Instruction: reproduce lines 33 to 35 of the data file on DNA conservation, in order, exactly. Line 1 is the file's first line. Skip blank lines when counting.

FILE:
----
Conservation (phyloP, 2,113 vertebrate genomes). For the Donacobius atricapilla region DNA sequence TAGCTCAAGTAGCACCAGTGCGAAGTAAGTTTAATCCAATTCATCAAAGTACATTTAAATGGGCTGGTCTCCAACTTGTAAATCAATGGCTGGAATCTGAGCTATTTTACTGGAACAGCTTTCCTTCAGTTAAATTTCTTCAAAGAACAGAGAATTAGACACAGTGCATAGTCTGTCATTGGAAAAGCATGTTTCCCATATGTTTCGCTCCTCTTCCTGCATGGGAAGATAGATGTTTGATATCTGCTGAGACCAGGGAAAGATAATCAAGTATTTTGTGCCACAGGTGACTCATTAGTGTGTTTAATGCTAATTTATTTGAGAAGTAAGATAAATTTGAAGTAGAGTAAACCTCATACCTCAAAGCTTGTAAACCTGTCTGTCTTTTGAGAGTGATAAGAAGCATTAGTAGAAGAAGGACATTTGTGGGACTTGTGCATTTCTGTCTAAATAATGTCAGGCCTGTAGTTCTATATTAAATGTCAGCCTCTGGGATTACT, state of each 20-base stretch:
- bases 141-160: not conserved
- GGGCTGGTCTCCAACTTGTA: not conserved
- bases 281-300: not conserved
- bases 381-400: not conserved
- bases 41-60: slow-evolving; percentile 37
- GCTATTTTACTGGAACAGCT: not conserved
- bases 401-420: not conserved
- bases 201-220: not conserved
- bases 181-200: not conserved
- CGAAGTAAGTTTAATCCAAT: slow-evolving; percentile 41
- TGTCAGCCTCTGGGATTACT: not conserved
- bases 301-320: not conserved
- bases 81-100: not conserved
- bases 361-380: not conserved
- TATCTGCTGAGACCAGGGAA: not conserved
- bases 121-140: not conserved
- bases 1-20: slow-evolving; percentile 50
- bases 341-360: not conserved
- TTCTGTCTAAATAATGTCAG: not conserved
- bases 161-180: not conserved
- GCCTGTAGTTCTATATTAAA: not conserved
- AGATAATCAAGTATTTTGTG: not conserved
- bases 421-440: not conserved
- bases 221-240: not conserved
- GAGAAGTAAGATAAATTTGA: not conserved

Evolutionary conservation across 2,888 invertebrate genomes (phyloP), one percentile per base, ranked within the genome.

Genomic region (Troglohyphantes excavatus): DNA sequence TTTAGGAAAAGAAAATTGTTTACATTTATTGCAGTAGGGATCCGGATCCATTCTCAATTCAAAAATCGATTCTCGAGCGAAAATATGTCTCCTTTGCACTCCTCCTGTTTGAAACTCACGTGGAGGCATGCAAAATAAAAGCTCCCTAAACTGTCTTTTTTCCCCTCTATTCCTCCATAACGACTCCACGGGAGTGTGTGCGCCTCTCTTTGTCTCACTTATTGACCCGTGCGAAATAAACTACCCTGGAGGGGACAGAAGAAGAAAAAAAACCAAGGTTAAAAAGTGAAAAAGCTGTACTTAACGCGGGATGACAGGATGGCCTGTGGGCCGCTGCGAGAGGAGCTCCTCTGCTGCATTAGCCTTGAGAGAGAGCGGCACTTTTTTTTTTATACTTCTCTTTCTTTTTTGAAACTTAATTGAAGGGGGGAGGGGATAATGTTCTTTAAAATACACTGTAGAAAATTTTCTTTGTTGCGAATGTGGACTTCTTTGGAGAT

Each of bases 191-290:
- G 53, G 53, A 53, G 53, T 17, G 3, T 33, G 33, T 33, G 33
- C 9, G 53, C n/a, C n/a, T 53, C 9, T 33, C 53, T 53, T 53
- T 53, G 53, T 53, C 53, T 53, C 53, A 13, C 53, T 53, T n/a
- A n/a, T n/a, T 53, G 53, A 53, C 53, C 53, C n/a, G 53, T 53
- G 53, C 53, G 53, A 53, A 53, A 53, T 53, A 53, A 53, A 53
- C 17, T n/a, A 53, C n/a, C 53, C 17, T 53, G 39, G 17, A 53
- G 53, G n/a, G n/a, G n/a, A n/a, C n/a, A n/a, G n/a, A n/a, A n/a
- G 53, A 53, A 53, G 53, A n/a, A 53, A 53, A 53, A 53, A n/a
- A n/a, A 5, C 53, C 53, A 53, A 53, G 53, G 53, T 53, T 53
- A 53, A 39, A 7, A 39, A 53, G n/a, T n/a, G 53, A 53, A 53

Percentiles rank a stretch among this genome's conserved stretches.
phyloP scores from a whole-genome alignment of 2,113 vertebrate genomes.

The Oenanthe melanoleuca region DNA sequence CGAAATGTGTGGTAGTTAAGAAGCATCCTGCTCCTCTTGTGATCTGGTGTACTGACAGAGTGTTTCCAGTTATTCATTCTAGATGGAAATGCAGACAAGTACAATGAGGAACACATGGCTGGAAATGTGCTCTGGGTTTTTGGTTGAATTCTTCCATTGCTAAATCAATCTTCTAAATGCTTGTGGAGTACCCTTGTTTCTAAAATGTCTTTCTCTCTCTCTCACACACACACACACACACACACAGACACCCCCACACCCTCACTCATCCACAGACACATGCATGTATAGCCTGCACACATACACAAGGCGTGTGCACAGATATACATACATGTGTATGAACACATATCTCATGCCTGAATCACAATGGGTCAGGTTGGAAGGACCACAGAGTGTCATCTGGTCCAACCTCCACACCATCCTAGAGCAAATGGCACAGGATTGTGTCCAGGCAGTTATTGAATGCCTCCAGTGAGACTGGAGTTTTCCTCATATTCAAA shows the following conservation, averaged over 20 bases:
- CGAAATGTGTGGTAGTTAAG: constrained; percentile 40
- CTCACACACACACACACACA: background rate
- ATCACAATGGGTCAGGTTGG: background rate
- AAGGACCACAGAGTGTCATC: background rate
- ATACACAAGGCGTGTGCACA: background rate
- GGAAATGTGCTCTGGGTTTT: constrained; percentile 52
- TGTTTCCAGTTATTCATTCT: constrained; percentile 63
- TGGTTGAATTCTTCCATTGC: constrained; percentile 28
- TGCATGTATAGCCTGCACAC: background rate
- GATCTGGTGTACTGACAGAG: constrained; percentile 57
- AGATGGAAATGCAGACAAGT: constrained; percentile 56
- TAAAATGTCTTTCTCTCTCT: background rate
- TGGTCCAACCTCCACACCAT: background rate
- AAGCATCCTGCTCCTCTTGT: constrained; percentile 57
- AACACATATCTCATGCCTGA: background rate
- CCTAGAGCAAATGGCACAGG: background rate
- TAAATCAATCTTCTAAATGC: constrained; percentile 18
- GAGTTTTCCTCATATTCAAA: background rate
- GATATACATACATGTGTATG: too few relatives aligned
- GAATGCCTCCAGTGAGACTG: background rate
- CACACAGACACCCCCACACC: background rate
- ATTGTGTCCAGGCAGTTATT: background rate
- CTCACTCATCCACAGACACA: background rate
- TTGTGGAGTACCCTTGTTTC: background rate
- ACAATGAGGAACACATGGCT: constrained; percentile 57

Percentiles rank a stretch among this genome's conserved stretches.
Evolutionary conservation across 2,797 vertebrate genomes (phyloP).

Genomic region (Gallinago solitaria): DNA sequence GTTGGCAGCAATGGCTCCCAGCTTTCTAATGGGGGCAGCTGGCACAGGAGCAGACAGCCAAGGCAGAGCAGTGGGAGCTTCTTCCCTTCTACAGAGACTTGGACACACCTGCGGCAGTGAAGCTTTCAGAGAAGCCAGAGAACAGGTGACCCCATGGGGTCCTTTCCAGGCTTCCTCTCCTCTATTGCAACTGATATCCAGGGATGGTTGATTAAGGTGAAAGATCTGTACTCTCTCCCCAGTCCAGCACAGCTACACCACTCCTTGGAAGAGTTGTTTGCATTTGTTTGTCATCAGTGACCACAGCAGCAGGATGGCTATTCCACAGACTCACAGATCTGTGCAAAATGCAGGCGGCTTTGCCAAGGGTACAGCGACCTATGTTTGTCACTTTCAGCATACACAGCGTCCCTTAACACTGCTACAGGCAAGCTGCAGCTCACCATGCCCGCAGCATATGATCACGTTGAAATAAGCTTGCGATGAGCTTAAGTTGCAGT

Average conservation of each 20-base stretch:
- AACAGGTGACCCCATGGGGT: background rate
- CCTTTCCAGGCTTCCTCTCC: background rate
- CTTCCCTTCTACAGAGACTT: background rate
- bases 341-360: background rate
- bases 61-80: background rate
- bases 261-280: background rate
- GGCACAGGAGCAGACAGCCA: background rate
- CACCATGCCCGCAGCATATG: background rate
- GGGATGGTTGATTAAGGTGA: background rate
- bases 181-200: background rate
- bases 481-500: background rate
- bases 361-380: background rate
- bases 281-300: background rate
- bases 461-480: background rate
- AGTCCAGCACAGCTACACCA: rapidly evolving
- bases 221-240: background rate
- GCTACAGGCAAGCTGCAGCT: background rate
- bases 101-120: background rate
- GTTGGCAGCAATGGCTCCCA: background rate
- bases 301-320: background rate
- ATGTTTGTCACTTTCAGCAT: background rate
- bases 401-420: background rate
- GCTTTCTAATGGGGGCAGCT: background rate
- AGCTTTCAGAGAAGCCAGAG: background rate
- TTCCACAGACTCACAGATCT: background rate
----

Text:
- A n/a, T n/a, T 53, G 53, A 53, C 53, C 53, C n/a, G 53, T 53
- G 53, C 53, G 53, A 53, A 53, A 53, T 53, A 53, A 53, A 53
- C 17, T n/a, A 53, C n/a, C 53, C 17, T 53, G 39, G 17, A 53